Meet Tanima Bhattacharya, a girl from a non-filmy background. Her initial aspirations were to join the armed forces. She then decided to complete Bachelors of Commerce from Kolkata. It is destiny that has brought her into Bollywood.
Tanima makes her Bollywood debut with the upcoming film Saankal which releases early next year.
Saankal is about an age old custom which is still prevalent in interiors of Rajasthan, near the Pak border, there are several ‘Kabilas’ (communities). This Kabila has a custom that that girl from that community marries within that community itself, and nowhere else. This leads to a gender imbalance in that community where the females are more in number than the males.
Tanima Bhattacharya plays the central character of the film who is forced to marry a 10 year old boy Kesar.
Things take a dramatic turn when it is found out that Kabeera becomes pregnant within 2 years of her marriage. Abeera delivers a baby girl, but is tired of the apathy of her near ones towards her. She ends up committing suicide.
One day, this young boy sees that his father is physically close to his wife Abeera. He also notices that she is not at fault, but it is his father who is in the wrong. Kesar then revolts against his father, but things are more complicated when it is found out that the father is now obsessed with his own daughter-in-law.
The young boy realizes that ‘his wife’ Abeera is exploited and this brings him emotionally close to her and then he falls in love with his wife, partly, it could be because of his apathy towards her.
Tanima Bhattacharya won the Best Lead Actress award at 20th International Indie Gathering Film Festival (U.S.A.).
Tanima Bhattacharya speaks to FILMY TOWN about this age-old custom:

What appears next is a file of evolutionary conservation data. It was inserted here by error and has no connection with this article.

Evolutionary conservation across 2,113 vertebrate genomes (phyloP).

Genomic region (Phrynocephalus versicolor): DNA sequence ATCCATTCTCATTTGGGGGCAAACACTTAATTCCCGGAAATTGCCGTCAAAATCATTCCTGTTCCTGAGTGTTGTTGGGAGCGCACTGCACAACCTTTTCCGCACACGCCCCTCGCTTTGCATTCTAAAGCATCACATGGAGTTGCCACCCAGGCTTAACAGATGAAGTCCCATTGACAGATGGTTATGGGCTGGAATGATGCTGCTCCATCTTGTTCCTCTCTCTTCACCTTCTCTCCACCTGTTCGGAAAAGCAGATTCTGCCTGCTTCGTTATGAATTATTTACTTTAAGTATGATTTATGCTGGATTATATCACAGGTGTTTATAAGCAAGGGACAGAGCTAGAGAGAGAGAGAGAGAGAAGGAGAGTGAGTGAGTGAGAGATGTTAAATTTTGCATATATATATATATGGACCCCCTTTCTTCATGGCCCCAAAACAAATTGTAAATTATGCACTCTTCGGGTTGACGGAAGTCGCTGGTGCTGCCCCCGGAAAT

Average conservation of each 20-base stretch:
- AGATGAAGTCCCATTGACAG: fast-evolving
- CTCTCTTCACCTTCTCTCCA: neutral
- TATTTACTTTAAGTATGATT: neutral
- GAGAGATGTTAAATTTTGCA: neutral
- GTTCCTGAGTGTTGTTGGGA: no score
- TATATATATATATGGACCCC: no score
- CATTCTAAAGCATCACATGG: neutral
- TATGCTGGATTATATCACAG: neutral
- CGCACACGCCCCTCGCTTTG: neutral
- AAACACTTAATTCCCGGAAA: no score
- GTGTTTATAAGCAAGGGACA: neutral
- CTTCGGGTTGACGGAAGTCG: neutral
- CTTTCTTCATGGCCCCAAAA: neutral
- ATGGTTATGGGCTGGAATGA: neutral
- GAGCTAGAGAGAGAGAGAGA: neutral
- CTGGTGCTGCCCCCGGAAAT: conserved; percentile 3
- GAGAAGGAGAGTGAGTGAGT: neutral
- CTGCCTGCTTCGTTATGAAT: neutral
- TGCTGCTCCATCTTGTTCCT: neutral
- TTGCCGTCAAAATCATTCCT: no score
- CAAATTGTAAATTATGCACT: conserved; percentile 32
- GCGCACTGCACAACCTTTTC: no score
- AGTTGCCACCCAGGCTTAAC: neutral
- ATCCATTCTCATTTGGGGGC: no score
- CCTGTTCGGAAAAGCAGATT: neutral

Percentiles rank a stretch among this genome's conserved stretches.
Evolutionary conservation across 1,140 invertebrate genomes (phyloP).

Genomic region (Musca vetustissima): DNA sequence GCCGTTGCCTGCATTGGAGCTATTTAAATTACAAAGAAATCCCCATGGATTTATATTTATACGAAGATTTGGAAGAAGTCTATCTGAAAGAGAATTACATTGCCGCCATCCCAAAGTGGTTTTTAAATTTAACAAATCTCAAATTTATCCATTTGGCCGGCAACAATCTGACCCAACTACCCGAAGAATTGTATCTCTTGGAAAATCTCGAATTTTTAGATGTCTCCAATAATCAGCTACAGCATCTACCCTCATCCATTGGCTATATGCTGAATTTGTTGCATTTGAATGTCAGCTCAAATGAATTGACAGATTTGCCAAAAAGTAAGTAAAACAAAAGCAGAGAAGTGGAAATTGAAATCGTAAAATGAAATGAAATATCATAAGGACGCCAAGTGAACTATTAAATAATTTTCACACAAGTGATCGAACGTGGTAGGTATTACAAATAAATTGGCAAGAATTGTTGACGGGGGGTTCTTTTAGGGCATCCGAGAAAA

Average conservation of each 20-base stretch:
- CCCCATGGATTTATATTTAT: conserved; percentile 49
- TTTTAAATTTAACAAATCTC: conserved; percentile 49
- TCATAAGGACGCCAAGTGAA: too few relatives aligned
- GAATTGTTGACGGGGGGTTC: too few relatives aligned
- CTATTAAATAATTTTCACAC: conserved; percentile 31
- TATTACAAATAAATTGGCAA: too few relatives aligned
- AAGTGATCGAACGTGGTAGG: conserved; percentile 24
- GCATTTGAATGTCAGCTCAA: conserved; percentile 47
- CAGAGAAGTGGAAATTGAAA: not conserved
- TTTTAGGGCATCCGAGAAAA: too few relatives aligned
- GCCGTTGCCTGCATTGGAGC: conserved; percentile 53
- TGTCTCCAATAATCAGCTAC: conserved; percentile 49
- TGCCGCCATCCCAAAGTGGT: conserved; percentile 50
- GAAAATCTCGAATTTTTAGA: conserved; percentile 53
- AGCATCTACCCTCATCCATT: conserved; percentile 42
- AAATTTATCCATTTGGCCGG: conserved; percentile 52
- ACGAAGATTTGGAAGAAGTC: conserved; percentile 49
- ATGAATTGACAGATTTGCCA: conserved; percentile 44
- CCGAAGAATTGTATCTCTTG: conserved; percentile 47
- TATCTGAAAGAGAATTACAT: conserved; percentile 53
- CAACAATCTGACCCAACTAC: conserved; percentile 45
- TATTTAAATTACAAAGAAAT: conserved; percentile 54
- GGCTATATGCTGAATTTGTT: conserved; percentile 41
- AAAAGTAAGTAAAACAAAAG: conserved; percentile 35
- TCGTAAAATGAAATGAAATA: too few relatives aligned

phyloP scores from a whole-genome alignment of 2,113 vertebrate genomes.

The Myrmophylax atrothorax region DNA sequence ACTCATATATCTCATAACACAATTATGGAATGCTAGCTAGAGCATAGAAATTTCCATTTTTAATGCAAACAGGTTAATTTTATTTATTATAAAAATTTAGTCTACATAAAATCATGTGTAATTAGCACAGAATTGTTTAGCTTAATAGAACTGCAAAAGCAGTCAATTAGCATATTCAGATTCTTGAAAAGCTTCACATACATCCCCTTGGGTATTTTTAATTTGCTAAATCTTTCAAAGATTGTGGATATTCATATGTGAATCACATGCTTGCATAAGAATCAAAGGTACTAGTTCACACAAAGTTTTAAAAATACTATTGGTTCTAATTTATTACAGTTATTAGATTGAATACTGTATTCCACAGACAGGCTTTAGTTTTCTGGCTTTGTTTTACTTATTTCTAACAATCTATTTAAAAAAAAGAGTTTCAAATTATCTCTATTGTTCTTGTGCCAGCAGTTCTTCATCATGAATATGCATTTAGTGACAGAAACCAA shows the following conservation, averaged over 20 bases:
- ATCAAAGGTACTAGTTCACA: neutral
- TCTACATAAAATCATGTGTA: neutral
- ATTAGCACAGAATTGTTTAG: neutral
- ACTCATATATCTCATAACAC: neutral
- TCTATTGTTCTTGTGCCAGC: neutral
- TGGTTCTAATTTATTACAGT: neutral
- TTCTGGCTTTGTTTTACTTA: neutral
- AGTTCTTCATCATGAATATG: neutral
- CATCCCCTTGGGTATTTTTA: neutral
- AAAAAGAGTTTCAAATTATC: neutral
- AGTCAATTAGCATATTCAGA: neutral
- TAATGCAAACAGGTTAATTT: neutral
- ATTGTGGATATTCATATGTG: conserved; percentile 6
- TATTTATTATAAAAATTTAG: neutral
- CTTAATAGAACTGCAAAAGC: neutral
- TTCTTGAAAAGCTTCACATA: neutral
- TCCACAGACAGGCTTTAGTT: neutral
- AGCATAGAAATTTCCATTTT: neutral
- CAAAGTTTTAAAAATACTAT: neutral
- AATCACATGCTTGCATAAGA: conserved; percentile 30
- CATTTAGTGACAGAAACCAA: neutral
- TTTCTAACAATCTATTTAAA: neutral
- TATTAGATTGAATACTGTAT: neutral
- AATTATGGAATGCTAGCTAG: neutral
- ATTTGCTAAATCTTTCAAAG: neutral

What is Saankal about?
Saankal means ‘Shackle’ or simply put – a chain. In this drama it refers to being chained to social customs. The film is about love and sacrifice.
What is your role in the film?
I play the protagonist in this woman oriented film, which is based on true incidents. I play Abeera, who is exploited by the men who take advantage of the social custom which is prevalent since ages.
Yours beginnings in Bollywood. How was your journey?
Right from the beginning I was involved with the pre-production of the film as an executive producer. When the director was looking for a female lead for his film, he suggested I too take the audition, and he was impressed with my on screen appearance for the particular character.
How was it preparing for the character of Abeera?
It was really tough. We went to that place in Jaisalmer, spent a lot of time there, studies the persona of the women there, their mannerisms, peculiarities and disposition. I had to struggle to get the right diction of the locals there. I was so immersed in the character, that after completing the shooting, it took me days to come across as the real myself.
What impact did the character of Abeera have on you?
I broke down literally when we came across a lady who was a victim of this custom, which I confess to Filmy Town.
I can now feel the difficulties of the victim. They are helpless, yet the most I can do towards this cause is to play that character and I wish that this film opens up the eyes of the society to tackle this issue with a rationale mind.
It is said that there are some “bold” scenes in the film.
Yes there are some bold scenes, not exactly exposed scenes. But this was required as a part of the script, to bring forth the expolitation of Abeera, and many unfortunate Abeeras who are going through this pain of their life.
Is there a message in your film?
After 68 years of independence, and with such rapid modernisation in our country, there are still such age old customs prevalent in the interiors.
Where is our freedom? Where is our so called modern world, with modern values and thinking?